Criminal Appeals Process In Ohio
The first step in appealing a conviction is filing a notice of appeal. The notice of appeal, as the name implies, informs the trial court and opposing counsel you are appealing your conviction. You must file the notice of appeal, a docketing statement, and a request for the trial court to transmit the record of the trial level proceedings. You should then order a transcript of the trial level proceedings.
Many people believe that the appeal is simply another trial, but it’s not. Instead, you file an appellate brief, a document in which you argue the conviction should be reversed. In the appellate brief, you typically do not address whether you were guilty or not guilty. Rather, you try to persuade the court of appeals legal errors occurred at the trial level, and, because of those errors, the process was unfair, so the conviction must be reversed. You cannot provide additional evidence; you are only permitted to argue based on what is in the transcript and other records from the trial court.
After you file the appellate brief, the prosecuting attorney files a merit brief arguing the conviction should not be reversed. You may then have the opportunity to file a reply brief to address the prosecutor’s arguments. The case is then scheduled for oral arguments. At the oral arguments, both sides have an opportunity to present arguments to a three-judge panel, and the judges have an opportunity to ask questions of both sides.
The appellate judges do not announce the decision at the oral argument. Instead, they research the issues further and discuss it among themselves before making a decision. The decision is announced and explained in a written decision and opinion of the appellate court.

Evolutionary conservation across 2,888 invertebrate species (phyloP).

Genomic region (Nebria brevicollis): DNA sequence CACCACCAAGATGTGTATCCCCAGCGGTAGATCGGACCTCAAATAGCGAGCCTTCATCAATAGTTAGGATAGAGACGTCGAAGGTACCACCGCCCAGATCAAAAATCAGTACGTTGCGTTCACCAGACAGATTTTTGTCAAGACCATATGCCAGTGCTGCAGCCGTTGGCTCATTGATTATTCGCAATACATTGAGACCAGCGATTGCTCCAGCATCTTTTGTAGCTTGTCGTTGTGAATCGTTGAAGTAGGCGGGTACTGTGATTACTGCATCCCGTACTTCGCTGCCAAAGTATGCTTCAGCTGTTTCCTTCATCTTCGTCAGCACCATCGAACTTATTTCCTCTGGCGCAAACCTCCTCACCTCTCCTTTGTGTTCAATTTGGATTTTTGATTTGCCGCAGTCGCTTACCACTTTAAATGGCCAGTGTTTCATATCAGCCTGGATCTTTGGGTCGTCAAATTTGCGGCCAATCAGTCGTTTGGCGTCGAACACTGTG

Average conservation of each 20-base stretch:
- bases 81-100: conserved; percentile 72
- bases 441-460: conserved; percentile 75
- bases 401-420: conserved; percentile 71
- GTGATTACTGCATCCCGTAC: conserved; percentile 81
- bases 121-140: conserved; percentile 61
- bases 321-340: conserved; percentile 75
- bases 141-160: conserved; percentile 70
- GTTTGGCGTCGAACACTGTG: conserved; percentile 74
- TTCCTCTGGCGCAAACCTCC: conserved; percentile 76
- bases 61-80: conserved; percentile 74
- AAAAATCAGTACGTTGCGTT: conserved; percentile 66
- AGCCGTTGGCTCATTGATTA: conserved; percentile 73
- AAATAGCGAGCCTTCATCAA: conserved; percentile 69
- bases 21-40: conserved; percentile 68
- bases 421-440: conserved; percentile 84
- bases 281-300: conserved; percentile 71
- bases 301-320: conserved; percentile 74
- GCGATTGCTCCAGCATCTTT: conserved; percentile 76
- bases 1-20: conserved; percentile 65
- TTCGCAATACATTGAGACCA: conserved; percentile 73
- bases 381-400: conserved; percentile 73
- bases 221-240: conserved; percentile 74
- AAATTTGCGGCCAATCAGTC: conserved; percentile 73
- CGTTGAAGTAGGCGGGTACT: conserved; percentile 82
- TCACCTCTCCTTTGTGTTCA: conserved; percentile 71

If a conviction is reversed by the Court of Appeals, the case goes back to the trial court. Depending on the reason the conviction was reversed, the prosecution may be more difficult the second time. The prosecuting attorney then decides whether to begin the prosecution over.
In addition to the appeal described above (a direct appeal), there are other post-sentencing procedures available. Those include a motion for a new trial, a motion for judicial release (early release for a person sentenced to a prison term for a felony); a motion for sentence modification (early release for a person sentenced to a jail term for a misdemeanor); parole (release for a person sentenced to prison before July 1, 1996); pardon/clemency (reduction in sentence by the governor's office); habeus corpus, and expungement (sealing the record of a first offense or a dismissed charge).
Although the Dominy Law Firm has represented many clients for direct appeals and post-sentencing procedures, we typically do not handle these matters now (with the exception of expungements, which we handle regularly). We are providing this information as a service to individuals who are considering appealing a criminal case in Columbus and central Ohio.